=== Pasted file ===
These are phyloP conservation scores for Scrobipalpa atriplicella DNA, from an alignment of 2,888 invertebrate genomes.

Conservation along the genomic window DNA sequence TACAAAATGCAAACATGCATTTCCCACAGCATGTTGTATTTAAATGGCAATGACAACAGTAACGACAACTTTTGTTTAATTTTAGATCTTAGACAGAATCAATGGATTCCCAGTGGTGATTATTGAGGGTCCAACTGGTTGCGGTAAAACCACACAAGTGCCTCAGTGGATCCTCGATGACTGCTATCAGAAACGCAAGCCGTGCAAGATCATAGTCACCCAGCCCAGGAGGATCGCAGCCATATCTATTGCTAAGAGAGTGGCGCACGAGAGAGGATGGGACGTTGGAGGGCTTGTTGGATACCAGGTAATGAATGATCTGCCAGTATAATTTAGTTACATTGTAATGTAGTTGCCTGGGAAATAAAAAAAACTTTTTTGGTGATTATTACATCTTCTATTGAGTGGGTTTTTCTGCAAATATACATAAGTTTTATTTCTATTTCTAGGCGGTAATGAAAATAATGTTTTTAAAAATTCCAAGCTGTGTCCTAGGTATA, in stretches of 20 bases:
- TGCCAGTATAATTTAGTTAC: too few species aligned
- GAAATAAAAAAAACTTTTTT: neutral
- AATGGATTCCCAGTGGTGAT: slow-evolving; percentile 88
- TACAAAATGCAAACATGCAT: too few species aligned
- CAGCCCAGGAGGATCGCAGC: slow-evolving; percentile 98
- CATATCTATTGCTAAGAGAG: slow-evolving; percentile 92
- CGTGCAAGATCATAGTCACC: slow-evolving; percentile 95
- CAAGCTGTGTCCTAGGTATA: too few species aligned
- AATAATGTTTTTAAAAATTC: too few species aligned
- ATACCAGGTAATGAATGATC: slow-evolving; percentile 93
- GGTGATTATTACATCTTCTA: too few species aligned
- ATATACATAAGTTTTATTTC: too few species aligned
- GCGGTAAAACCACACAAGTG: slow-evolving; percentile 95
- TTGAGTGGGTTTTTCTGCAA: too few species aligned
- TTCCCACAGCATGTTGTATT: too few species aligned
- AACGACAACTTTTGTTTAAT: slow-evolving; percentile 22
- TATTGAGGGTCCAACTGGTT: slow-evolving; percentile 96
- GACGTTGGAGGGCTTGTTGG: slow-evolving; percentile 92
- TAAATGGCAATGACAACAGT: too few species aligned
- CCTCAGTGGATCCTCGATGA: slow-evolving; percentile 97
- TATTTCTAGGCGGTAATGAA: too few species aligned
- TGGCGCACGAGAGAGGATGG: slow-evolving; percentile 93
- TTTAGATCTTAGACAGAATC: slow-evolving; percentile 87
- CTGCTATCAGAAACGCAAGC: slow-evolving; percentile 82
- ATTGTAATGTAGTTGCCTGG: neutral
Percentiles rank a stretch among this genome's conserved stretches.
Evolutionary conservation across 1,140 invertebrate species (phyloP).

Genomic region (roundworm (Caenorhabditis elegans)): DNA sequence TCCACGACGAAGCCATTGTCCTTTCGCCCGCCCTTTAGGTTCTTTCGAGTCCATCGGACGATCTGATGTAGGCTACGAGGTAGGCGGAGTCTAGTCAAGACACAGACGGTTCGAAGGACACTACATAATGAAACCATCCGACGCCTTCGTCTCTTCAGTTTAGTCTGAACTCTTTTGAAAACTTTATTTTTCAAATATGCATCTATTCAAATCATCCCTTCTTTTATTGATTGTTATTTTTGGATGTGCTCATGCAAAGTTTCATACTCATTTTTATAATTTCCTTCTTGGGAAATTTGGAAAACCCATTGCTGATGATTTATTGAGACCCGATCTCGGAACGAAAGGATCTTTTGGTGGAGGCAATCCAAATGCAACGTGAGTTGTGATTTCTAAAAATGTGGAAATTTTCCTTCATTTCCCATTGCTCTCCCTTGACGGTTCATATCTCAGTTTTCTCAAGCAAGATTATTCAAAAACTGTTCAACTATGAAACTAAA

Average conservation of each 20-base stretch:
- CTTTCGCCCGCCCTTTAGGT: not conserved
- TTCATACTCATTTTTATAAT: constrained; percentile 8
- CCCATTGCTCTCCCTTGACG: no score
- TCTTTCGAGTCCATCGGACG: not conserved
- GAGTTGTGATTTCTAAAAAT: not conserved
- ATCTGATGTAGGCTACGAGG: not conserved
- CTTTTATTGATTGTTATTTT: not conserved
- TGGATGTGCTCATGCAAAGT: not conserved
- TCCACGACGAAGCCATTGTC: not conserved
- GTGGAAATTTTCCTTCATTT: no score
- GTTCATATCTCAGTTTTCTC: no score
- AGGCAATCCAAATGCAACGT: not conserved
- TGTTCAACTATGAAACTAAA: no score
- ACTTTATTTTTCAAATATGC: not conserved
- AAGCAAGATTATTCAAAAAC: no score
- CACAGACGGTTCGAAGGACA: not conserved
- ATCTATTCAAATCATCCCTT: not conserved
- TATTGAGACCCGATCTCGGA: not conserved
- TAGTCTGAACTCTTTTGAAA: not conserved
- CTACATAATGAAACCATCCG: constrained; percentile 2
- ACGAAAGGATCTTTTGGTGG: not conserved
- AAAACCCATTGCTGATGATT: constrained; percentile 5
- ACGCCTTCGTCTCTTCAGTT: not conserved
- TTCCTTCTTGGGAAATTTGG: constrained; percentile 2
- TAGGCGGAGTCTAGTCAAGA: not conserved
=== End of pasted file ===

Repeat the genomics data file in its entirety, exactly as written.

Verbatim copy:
These are phyloP conservation scores for Scrobipalpa atriplicella DNA, from an alignment of 2,888 invertebrate genomes.

Conservation along the genomic window DNA sequence TACAAAATGCAAACATGCATTTCCCACAGCATGTTGTATTTAAATGGCAATGACAACAGTAACGACAACTTTTGTTTAATTTTAGATCTTAGACAGAATCAATGGATTCCCAGTGGTGATTATTGAGGGTCCAACTGGTTGCGGTAAAACCACACAAGTGCCTCAGTGGATCCTCGATGACTGCTATCAGAAACGCAAGCCGTGCAAGATCATAGTCACCCAGCCCAGGAGGATCGCAGCCATATCTATTGCTAAGAGAGTGGCGCACGAGAGAGGATGGGACGTTGGAGGGCTTGTTGGATACCAGGTAATGAATGATCTGCCAGTATAATTTAGTTACATTGTAATGTAGTTGCCTGGGAAATAAAAAAAACTTTTTTGGTGATTATTACATCTTCTATTGAGTGGGTTTTTCTGCAAATATACATAAGTTTTATTTCTATTTCTAGGCGGTAATGAAAATAATGTTTTTAAAAATTCCAAGCTGTGTCCTAGGTATA, in stretches of 20 bases:
- TGCCAGTATAATTTAGTTAC: too few species aligned
- GAAATAAAAAAAACTTTTTT: neutral
- AATGGATTCCCAGTGGTGAT: slow-evolving; percentile 88
- TACAAAATGCAAACATGCAT: too few species aligned
- CAGCCCAGGAGGATCGCAGC: slow-evolving; percentile 98
- CATATCTATTGCTAAGAGAG: slow-evolving; percentile 92
- CGTGCAAGATCATAGTCACC: slow-evolving; percentile 95
- CAAGCTGTGTCCTAGGTATA: too few species aligned
- AATAATGTTTTTAAAAATTC: too few species aligned
- ATACCAGGTAATGAATGATC: slow-evolving; percentile 93
- GGTGATTATTACATCTTCTA: too few species aligned
- ATATACATAAGTTTTATTTC: too few species aligned
- GCGGTAAAACCACACAAGTG: slow-evolving; percentile 95
- TTGAGTGGGTTTTTCTGCAA: too few species aligned
- TTCCCACAGCATGTTGTATT: too few species aligned
- AACGACAACTTTTGTTTAAT: slow-evolving; percentile 22
- TATTGAGGGTCCAACTGGTT: slow-evolving; percentile 96
- GACGTTGGAGGGCTTGTTGG: slow-evolving; percentile 92
- TAAATGGCAATGACAACAGT: too few species aligned
- CCTCAGTGGATCCTCGATGA: slow-evolving; percentile 97
- TATTTCTAGGCGGTAATGAA: too few species aligned
- TGGCGCACGAGAGAGGATGG: slow-evolving; percentile 93
- TTTAGATCTTAGACAGAATC: slow-evolving; percentile 87
- CTGCTATCAGAAACGCAAGC: slow-evolving; percentile 82
- ATTGTAATGTAGTTGCCTGG: neutral
Percentiles rank a stretch among this genome's conserved stretches.
Evolutionary conservation across 1,140 invertebrate species (phyloP).

Genomic region (roundworm (Caenorhabditis elegans)): DNA sequence TCCACGACGAAGCCATTGTCCTTTCGCCCGCCCTTTAGGTTCTTTCGAGTCCATCGGACGATCTGATGTAGGCTACGAGGTAGGCGGAGTCTAGTCAAGACACAGACGGTTCGAAGGACACTACATAATGAAACCATCCGACGCCTTCGTCTCTTCAGTTTAGTCTGAACTCTTTTGAAAACTTTATTTTTCAAATATGCATCTATTCAAATCATCCCTTCTTTTATTGATTGTTATTTTTGGATGTGCTCATGCAAAGTTTCATACTCATTTTTATAATTTCCTTCTTGGGAAATTTGGAAAACCCATTGCTGATGATTTATTGAGACCCGATCTCGGAACGAAAGGATCTTTTGGTGGAGGCAATCCAAATGCAACGTGAGTTGTGATTTCTAAAAATGTGGAAATTTTCCTTCATTTCCCATTGCTCTCCCTTGACGGTTCATATCTCAGTTTTCTCAAGCAAGATTATTCAAAAACTGTTCAACTATGAAACTAAA

Average conservation of each 20-base stretch:
- CTTTCGCCCGCCCTTTAGGT: not conserved
- TTCATACTCATTTTTATAAT: constrained; percentile 8
- CCCATTGCTCTCCCTTGACG: no score
- TCTTTCGAGTCCATCGGACG: not conserved
- GAGTTGTGATTTCTAAAAAT: not conserved
- ATCTGATGTAGGCTACGAGG: not conserved
- CTTTTATTGATTGTTATTTT: not conserved
- TGGATGTGCTCATGCAAAGT: not conserved
- TCCACGACGAAGCCATTGTC: not conserved
- GTGGAAATTTTCCTTCATTT: no score
- GTTCATATCTCAGTTTTCTC: no score
- AGGCAATCCAAATGCAACGT: not conserved
- TGTTCAACTATGAAACTAAA: no score
- ACTTTATTTTTCAAATATGC: not conserved
- AAGCAAGATTATTCAAAAAC: no score
- CACAGACGGTTCGAAGGACA: not conserved
- ATCTATTCAAATCATCCCTT: not conserved
- TATTGAGACCCGATCTCGGA: not conserved
- TAGTCTGAACTCTTTTGAAA: not conserved
- CTACATAATGAAACCATCCG: constrained; percentile 2
- ACGAAAGGATCTTTTGGTGG: not conserved
- AAAACCCATTGCTGATGATT: constrained; percentile 5
- ACGCCTTCGTCTCTTCAGTT: not conserved
- TTCCTTCTTGGGAAATTTGG: constrained; percentile 2
- TAGGCGGAGTCTAGTCAAGA: not conserved